Report on Ubuntu Conference Call
October 8, 2013
Facilitator: Philip Lilienthal, President & Founder of Global Camps Africa (GCA)
Guests: Diana and Brian Anderson from Afrika Tikkun (AT)
Phil greeted participants, told about our history with AT and about a new opportunity for GCA.
We’re excited that we’ve been invited to give training for USAID partners in South Africa who work with children and want to learn about an intentional camp program. We offered this training in 2010 and have been invited to do it again. We’ve made arrangements with the same excellent trainer who conducted the 2010 training, Michael Brandwein, and have scheduled the session for November 19-23.
Partnership with Afrika Tikkun:
GCA began working with Afrika Tikkun in 2004 when their founder invited us to give a training for the caregivers in one of their centers. We then gave a camp training in 2011 and worked with their staff to provide a day camp in Diepsloot Township. We collaborated on another day camp in June/July 2013 for 175 young people. We are very happy with this partnership and would like to be involved with more organizations to make their child and youth programs more productive and effective.
Introduction of speakers:
Diana and Brian Anderson are the US representatives for Afrika Tikkun, primarily responsible for fundraising.
Diana spoke first:
She started by saying how happy they are with the work that Global Camps Africa is doing in South Africa and then told about her background.
She has worked in marketing and development in the United States at Macy’s, a private school and other organizations.
Now she has reached a point in life where she wants to give back to her home country. She met Berte Lubner, the founder of Afrika Tikkun when visiting South Africa several years ago. She agreed to take the job for six months and, eight years later, she is still working with AT.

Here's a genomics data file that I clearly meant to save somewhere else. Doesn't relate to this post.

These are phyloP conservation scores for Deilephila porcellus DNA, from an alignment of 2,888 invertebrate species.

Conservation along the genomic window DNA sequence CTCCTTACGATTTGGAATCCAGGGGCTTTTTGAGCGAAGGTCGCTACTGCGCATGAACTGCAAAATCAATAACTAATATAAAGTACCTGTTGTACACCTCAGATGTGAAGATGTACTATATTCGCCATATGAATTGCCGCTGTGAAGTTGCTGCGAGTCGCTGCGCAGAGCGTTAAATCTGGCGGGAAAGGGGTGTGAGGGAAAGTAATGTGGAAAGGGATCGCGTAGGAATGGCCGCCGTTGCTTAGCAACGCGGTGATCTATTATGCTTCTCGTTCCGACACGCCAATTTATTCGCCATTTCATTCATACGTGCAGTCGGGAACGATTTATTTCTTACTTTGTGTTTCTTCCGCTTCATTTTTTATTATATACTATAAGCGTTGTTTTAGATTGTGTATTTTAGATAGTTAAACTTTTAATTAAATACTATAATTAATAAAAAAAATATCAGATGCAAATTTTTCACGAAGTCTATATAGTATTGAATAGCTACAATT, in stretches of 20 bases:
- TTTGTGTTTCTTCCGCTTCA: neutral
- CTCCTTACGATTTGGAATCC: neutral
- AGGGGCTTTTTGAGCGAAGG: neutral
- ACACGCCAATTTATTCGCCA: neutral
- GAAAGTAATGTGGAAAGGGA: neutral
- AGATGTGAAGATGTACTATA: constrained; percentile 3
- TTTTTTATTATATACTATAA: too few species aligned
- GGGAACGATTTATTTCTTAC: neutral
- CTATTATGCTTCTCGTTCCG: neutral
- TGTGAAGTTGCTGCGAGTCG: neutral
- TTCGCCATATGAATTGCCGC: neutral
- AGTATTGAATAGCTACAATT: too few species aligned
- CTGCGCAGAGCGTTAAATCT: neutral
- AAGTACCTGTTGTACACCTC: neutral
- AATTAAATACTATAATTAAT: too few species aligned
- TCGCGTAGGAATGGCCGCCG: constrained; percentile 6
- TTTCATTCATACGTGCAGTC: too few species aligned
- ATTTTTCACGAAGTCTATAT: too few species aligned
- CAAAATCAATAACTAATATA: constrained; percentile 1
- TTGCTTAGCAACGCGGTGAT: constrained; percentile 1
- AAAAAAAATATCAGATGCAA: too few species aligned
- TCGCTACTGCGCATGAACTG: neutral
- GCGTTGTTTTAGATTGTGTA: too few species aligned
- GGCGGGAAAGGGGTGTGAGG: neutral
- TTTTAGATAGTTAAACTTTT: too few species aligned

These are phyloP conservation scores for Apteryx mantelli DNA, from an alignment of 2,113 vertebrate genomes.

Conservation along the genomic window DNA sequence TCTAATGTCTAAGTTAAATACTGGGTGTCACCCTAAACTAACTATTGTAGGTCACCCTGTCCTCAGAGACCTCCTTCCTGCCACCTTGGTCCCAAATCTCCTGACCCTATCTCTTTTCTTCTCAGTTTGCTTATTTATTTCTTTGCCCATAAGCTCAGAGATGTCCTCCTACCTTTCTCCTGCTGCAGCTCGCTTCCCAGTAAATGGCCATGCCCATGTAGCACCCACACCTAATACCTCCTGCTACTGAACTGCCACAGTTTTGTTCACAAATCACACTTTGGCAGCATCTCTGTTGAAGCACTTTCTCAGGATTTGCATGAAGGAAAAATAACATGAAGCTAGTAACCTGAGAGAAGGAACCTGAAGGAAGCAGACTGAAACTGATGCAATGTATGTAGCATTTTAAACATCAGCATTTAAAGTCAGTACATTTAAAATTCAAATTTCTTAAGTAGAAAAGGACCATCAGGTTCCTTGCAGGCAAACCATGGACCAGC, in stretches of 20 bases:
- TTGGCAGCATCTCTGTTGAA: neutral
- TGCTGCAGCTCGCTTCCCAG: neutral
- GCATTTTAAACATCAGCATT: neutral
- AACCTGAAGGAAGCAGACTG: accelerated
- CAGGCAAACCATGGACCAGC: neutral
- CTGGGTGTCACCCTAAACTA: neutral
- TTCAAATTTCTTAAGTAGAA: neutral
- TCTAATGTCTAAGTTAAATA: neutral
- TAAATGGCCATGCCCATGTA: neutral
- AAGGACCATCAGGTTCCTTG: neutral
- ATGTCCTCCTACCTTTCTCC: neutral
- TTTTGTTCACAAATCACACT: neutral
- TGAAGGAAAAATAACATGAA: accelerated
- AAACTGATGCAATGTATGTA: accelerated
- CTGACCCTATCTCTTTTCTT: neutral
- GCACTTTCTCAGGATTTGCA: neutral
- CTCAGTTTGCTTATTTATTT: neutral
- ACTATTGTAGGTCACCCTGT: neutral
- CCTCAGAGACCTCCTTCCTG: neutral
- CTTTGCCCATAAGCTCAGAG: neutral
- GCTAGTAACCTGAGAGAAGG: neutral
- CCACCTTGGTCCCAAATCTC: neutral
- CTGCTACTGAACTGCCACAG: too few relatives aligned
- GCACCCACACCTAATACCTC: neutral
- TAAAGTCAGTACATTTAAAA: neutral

Since that time she has seen Afrika Tikkun develop into an organization with six community Centers of Excellence providing employment and services to those in need. The organization has grown 40% since 2011.
Afrika Tikkun was founded in 1994 when a Jewish group asked Nelson Mandela what they could do to help South Africa. “Look after my people,” he replied. “We can’t look after them all,” they said, “but we can look after some of them.” Thus began the Centers of Excellence, which have since provided essential services to 17,000 individuals.
These centers provide Early Childhood Development Centers for children to age 7, after school facilities for teens, nutrition and security services serving 500 meals each day, primary health care, family support services, enterprise and skills development, and programs for children with disabilities. The new slogan of Afrika Tikkun is “Cradle to Career.” They seek to identify orphans and vulnerable children in the community, enroll them in the early childhood program, and keep them in the program “from cradle to career.”
Diana is very pleased with the partnership between Afrika Tikkun and Global Camps Africa and the valuable information that their children and staff learn from the Camp Sizanani program. She closed by mentioning several things that impress her about our program: